GENEVA For those of us living in the Lake Geneva region, one cannot help but be concerned by the need to protect this wonderful mountainous environment. But also to involve schools, local communities and businesses as much as possible.
So obviously I was intrigued when I heard about the Green Map. I only became aware of it when I had to find a way of getting a Nikon camera to the winner of a photography competition for young people held by the Geneva Earth Focus Magazine. The winner was a student living in Uganda, so it was not just a matter of popping the camera into the post.
After much communication, and getting nowhere, he finally suggested, “Why not ask Wendy Brawer of Green Maps? We’ve made a paper map here, so she may know a way.” He had become involved with Green Maps when his village started a tree-planting project. This was how I met the New York-based creator of the Green Map System, which seeks to raise awareness of sustainable development by working locally.
Following the Rio Earth Summit in 1992, Wendy had returned to New York City, which she decided offered numerous ways of highlighting sustainability, such as street markets, gardens and parks. The result was the Green Apple Map. Having spent several years in Japan, she wanted a method that could be understood by all, regardless of nationality or culture. A graphic designer, she considered icons the simplest and most effective form of communication.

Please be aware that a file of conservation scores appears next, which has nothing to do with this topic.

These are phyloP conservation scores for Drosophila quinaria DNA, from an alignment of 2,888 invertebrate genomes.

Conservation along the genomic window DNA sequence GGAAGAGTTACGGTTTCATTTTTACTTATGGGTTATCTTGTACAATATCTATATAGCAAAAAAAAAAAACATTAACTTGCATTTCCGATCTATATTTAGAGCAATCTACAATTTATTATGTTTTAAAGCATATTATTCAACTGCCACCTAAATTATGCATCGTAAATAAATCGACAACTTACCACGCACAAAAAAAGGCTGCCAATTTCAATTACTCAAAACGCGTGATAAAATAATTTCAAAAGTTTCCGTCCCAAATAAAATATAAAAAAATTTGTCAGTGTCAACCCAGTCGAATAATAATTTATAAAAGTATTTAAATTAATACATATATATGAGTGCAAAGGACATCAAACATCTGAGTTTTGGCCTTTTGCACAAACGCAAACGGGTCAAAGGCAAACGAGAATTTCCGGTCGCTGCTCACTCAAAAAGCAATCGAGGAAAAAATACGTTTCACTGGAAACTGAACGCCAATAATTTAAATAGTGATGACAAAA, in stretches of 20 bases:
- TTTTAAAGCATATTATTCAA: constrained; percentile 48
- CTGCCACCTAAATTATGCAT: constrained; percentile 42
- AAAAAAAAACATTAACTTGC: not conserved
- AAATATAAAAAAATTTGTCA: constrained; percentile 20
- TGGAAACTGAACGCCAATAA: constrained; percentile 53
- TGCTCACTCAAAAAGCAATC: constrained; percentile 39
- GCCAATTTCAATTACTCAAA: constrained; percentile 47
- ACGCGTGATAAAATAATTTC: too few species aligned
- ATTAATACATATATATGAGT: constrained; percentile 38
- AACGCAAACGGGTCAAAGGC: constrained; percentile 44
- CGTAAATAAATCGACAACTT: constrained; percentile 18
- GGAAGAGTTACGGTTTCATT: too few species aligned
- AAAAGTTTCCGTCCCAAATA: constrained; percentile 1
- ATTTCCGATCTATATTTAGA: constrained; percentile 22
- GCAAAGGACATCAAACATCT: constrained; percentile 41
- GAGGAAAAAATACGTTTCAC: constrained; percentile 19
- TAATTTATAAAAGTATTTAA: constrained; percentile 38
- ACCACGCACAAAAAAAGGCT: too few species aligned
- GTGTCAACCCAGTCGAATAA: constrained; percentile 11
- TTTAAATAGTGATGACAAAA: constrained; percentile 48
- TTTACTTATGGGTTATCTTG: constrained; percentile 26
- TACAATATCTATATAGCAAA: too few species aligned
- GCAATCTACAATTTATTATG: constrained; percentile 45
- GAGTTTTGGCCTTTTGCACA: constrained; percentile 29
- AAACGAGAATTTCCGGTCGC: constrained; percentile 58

In the end, Wendy could not help get the camera to Uganda. I eventually found a reliable diplomat who delivered it. But I did become introduced to this highly imaginative mapping system: www.greenmap.org. As my colleagues and I were already working with young people in the Lake Geneva area, we wondered how to start a Green Map for Geneva. What a superb tool for getting them to participate and to learn respect for one’s surroundings!
Through a previous project, I had come to know the mayor of Grand-Saconnex, a half Canadian like myself. So she fully understood Anglo-Saxon eccentricities. I asked her to see whether her commune could serve as a model. She rang back almost immediately to say yes. I was driving at the time and failed to notice a patrolling policeman. He ticketed me for phoning, but it was the best 100 francs ever spent.
Together with different schools and members of the community, such as Scouts for Bike Paths, Geneva Airport, Palexpo and the town hall itself, we made Green Map Grand-Saconnex. Full of icons and explanations, it was delivered to every mailbox in the commune, plus supported by an interactive website.
Since then, more maps have emerged: Vernier, Coudrier, Meyrin, the United Nations area…all also available on internet and smartphone. Next projects include the Green Map of Geneva, plus more local communes, even mountain villages including Verbier. The key, however, is to put young people at the centre. After all, it’s their future. You can help, too.
Nicola Spafford Furey works with the Earth Focus Foundation and the Green Map Swiss Team in Geneva.